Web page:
History Pages: 1 - The Ohlone

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For a table of contents, see History pages.

Update: July 29, 2014

Recent reading of first-hand accounts from the 1769 Portola expedition has yielded some new information about the Ohlone and other native California peoples. Their descriptions of native life, customs and behavior contributed to our understanding of the pre-European peoples.

It should be remembered that the mostly-coastal tribes met by the Portola expedition were not totally ignorant of Europeans. Spanish and other sailing ships had been plying the Pacific waters off California for more than 200 years before Portola made the first exploration on land. Many of those ships had landed at harbors they found along the coast, and others had come to grief on the offshore rocks. Portola found the natives in possession of artifacts salvaged from or traded by those earlier mariners. Those encounters had apparently been mostly positive, for Portola encountered very little outright hostility during his journeys.

Only one bit of information about the natives from the writings of Portola and his companions inspired an addition to a Wikipedia article about the natives (as opposed to details about interactions with the Spaniards during the expedition). Lieutenant Pedro Fages, third in command, wrote a later recollection of the expedition, in 1775. He wrote at length about the native peoples, and was the only one of the expedition chroniclers to comment on the ubiquity of male homosexuality among the California natives. A quote from his report, with a citation footnote, were added to the article Two-Spirit.

Following is the original post, from July 20, 2011:

The Ohlone

Ohlone-Dancers-400px.png

The native people of the central California coast are usually referred to today as the Ohlone. Until about 40 years ago, writers used the name Costanoan, from the Spanish word for coast. The image at right (courtesy of OAC) is a drawing of a group of native dancers at Mission San Jose, from ~1803-1807. They likely represent a different tribal group from the people who lived near Santa Cruz, but we have no pictorial record of Santa Cruz natives from such an early date.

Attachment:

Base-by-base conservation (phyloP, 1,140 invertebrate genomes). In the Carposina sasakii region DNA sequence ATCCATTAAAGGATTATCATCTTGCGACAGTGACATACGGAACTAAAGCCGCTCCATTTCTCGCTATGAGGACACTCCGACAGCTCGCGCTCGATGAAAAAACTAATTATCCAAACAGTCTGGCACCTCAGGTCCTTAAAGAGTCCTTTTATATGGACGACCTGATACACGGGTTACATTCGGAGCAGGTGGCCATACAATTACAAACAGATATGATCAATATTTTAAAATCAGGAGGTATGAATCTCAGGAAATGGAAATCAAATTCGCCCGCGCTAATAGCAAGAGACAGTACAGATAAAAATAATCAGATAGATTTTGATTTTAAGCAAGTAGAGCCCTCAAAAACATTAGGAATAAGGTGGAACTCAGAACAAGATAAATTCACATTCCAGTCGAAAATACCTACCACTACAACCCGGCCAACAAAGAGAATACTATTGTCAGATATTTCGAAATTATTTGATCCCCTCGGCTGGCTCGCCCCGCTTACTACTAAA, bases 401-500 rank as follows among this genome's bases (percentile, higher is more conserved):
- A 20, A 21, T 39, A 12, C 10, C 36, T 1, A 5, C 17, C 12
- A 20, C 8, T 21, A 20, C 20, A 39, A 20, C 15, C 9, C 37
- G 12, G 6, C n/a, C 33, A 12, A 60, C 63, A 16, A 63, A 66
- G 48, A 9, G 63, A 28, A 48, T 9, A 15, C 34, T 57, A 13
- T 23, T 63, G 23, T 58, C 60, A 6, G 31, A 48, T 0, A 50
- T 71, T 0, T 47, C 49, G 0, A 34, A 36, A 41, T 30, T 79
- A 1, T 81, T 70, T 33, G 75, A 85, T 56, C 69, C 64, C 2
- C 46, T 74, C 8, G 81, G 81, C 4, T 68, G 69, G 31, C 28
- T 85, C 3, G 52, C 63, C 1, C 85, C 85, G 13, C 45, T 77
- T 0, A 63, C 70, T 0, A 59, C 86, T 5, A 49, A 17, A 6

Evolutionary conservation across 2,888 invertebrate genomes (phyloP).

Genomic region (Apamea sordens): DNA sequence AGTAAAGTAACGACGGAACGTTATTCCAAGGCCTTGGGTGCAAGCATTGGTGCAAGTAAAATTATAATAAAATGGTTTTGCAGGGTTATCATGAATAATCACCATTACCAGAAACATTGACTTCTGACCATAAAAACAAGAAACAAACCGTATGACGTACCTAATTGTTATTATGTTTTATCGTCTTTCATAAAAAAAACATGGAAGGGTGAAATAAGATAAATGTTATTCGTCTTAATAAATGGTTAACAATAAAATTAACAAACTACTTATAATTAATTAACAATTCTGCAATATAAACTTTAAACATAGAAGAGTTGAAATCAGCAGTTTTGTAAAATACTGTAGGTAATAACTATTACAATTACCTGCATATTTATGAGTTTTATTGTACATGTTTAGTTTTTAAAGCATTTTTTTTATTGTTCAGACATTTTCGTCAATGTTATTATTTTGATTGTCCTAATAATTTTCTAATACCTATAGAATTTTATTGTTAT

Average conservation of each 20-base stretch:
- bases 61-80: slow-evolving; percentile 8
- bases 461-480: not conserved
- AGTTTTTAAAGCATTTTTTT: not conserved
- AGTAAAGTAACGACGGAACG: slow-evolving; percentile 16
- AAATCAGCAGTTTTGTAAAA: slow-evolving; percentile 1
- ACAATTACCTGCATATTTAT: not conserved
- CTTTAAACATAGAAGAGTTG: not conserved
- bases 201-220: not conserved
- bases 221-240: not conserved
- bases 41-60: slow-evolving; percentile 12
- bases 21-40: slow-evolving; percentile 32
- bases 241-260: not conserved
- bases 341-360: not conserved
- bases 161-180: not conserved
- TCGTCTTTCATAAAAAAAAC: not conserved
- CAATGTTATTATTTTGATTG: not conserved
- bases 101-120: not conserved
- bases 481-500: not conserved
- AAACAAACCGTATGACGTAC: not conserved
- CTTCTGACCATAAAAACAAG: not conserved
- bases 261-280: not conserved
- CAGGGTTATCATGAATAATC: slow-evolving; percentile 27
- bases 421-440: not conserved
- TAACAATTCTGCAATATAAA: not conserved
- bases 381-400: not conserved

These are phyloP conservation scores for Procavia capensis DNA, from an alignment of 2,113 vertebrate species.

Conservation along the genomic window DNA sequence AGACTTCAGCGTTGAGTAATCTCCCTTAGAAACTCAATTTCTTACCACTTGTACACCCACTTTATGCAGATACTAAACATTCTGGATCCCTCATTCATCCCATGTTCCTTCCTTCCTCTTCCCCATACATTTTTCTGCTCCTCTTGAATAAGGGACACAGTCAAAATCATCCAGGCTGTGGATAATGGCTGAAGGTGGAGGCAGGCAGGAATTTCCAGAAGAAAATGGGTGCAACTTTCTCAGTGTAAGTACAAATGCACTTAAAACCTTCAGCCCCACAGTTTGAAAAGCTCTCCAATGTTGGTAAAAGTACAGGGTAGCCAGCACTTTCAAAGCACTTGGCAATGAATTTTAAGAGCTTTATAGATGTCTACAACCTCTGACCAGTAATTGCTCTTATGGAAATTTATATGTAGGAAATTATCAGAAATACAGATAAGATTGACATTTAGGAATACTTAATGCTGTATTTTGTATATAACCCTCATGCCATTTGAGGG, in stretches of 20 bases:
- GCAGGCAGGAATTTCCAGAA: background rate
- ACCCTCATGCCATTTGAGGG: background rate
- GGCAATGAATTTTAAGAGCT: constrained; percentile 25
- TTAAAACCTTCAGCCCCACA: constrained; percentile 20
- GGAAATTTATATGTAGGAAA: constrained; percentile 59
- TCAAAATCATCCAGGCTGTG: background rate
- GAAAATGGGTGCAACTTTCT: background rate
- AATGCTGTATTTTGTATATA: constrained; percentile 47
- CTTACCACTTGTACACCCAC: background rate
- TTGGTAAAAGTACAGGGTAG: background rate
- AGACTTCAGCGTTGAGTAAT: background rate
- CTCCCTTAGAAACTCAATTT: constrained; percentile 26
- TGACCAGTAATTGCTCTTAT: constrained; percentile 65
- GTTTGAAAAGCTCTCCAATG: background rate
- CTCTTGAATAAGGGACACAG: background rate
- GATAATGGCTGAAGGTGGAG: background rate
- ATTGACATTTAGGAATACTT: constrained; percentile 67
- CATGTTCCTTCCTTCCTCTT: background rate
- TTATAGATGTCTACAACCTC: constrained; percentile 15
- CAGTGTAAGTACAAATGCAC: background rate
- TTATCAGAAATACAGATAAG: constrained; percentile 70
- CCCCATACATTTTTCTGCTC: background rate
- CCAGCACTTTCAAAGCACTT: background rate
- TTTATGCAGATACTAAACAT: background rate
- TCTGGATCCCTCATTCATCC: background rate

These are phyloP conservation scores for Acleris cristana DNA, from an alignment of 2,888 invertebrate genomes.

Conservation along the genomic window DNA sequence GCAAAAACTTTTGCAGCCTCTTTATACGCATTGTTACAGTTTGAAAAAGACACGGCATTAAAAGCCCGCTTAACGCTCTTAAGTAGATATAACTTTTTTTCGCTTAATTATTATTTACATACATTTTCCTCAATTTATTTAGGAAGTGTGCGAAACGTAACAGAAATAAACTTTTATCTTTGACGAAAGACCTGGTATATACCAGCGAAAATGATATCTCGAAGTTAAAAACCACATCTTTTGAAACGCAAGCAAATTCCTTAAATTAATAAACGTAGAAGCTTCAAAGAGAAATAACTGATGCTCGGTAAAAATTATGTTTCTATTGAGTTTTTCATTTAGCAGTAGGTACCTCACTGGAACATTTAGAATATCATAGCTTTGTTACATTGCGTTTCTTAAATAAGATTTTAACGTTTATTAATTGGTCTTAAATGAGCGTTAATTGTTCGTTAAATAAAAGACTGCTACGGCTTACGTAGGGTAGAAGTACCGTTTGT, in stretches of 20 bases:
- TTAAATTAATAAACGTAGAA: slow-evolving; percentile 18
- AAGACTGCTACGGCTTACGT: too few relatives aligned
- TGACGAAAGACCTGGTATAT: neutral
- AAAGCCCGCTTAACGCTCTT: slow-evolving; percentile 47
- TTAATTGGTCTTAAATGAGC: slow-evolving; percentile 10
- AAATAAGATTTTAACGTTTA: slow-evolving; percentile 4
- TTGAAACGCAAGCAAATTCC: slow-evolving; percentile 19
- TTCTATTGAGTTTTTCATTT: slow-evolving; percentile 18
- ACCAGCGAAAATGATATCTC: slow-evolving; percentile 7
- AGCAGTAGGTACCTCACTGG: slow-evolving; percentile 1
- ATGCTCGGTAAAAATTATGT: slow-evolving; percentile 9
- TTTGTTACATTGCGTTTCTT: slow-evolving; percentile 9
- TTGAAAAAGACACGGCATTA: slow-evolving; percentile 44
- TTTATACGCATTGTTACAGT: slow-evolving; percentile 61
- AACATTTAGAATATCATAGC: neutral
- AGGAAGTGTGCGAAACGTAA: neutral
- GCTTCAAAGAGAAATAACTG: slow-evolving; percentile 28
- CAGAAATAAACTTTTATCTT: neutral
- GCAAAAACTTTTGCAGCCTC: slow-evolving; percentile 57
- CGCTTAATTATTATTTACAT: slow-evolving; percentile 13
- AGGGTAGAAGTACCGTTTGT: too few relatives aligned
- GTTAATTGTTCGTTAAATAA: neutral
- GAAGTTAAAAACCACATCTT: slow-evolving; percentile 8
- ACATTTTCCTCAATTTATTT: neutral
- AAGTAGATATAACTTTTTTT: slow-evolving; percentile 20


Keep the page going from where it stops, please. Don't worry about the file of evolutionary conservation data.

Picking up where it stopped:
You can find Ohlone on a few signs around the S. F. Bay area, but none (that I’ve found) in Santa Cruz. Only three possible vestiges of local Ohlone words survive on Santa Cruz area signs: Aptos, Soquel and Zayante. Because the Ohlone had no written language, these names are presumed to be phonetic renderings of Ohlone words. The Spanish sound of the words is due to the fact that the earliest written versions of the names were recorded by Spanish explorers, mapmakers and missionaries. The words’ origins are not clear, and many alternative spellings have come and gone over the years. Historian Donald Clark found these variations on Aptos: Abtos, Avtos, Otosh, Autosh, Autos, Outos, Otas, Atos and Ortos.

The name Soquel emerged from similar spelling adventures. Most early mission records wrote it Osocales. Later English-speaking settlers (possibly during visits to local pubs) offered their own theories on the word’s origins. One of them goes like this: a local miner came into a tavern complaining that his new boots hurt his feet. He asked if anyone knew how he could make the boots more comfortable and was advised to “soak ‘em”. “Soak, hell!” was his retort. This anecdote does not explain how the spelling of ‘soak-hell’ morphed into Soquel.

Several non-local Native American words have been imported from other parts of the country for use on our street signs. We have Dakota Avenue, Cherokee Lane, Delaware Avenue and others. Visitors from New England might be surprised that so few local Native American place-names have survived. That may be because the first Europeans in this area were Spanish, rather than British or French. That fact also accounts for the large number of Spanish names on local signs.

Further Reading:

Next: History Pages: 2 - The Explorers